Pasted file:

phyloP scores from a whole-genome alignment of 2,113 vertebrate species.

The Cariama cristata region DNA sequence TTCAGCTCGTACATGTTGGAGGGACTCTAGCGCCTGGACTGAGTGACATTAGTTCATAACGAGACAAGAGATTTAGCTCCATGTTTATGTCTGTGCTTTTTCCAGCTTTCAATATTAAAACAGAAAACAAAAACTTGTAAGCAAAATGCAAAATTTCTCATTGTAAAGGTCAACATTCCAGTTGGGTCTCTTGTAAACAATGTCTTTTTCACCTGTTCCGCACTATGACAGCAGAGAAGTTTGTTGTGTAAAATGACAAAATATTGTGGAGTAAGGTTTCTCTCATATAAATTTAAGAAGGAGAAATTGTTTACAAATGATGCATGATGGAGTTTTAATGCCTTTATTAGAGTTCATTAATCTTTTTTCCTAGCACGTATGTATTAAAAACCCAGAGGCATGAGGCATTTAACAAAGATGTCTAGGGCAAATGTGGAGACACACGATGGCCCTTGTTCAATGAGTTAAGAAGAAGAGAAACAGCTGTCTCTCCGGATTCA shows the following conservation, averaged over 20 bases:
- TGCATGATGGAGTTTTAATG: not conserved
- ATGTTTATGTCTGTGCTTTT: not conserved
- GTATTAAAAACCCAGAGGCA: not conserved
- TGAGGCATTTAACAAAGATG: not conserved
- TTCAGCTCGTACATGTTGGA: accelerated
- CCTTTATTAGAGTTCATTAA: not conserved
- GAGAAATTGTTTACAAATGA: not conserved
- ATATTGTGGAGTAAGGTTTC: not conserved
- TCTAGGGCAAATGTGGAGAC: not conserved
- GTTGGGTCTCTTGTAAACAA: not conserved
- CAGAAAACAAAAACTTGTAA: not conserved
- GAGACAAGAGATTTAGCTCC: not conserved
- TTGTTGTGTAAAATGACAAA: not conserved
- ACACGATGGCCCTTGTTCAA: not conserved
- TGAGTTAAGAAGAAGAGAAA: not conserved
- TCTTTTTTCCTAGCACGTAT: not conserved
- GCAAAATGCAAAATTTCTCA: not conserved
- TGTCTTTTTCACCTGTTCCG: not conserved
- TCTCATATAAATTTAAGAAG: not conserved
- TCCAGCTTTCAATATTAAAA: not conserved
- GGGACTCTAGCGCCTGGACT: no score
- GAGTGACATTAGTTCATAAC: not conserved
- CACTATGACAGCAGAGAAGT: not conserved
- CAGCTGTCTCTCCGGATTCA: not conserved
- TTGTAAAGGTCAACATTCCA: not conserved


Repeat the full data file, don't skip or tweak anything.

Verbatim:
phyloP scores from a whole-genome alignment of 2,113 vertebrate species.

The Cariama cristata region DNA sequence TTCAGCTCGTACATGTTGGAGGGACTCTAGCGCCTGGACTGAGTGACATTAGTTCATAACGAGACAAGAGATTTAGCTCCATGTTTATGTCTGTGCTTTTTCCAGCTTTCAATATTAAAACAGAAAACAAAAACTTGTAAGCAAAATGCAAAATTTCTCATTGTAAAGGTCAACATTCCAGTTGGGTCTCTTGTAAACAATGTCTTTTTCACCTGTTCCGCACTATGACAGCAGAGAAGTTTGTTGTGTAAAATGACAAAATATTGTGGAGTAAGGTTTCTCTCATATAAATTTAAGAAGGAGAAATTGTTTACAAATGATGCATGATGGAGTTTTAATGCCTTTATTAGAGTTCATTAATCTTTTTTCCTAGCACGTATGTATTAAAAACCCAGAGGCATGAGGCATTTAACAAAGATGTCTAGGGCAAATGTGGAGACACACGATGGCCCTTGTTCAATGAGTTAAGAAGAAGAGAAACAGCTGTCTCTCCGGATTCA shows the following conservation, averaged over 20 bases:
- TGCATGATGGAGTTTTAATG: not conserved
- ATGTTTATGTCTGTGCTTTT: not conserved
- GTATTAAAAACCCAGAGGCA: not conserved
- TGAGGCATTTAACAAAGATG: not conserved
- TTCAGCTCGTACATGTTGGA: accelerated
- CCTTTATTAGAGTTCATTAA: not conserved
- GAGAAATTGTTTACAAATGA: not conserved
- ATATTGTGGAGTAAGGTTTC: not conserved
- TCTAGGGCAAATGTGGAGAC: not conserved
- GTTGGGTCTCTTGTAAACAA: not conserved
- CAGAAAACAAAAACTTGTAA: not conserved
- GAGACAAGAGATTTAGCTCC: not conserved
- TTGTTGTGTAAAATGACAAA: not conserved
- ACACGATGGCCCTTGTTCAA: not conserved
- TGAGTTAAGAAGAAGAGAAA: not conserved
- TCTTTTTTCCTAGCACGTAT: not conserved
- GCAAAATGCAAAATTTCTCA: not conserved
- TGTCTTTTTCACCTGTTCCG: not conserved
- TCTCATATAAATTTAAGAAG: not conserved
- TCCAGCTTTCAATATTAAAA: not conserved
- GGGACTCTAGCGCCTGGACT: no score
- GAGTGACATTAGTTCATAAC: not conserved
- CACTATGACAGCAGAGAAGT: not conserved
- CAGCTGTCTCTCCGGATTCA: not conserved
- TTGTAAAGGTCAACATTCCA: not conserved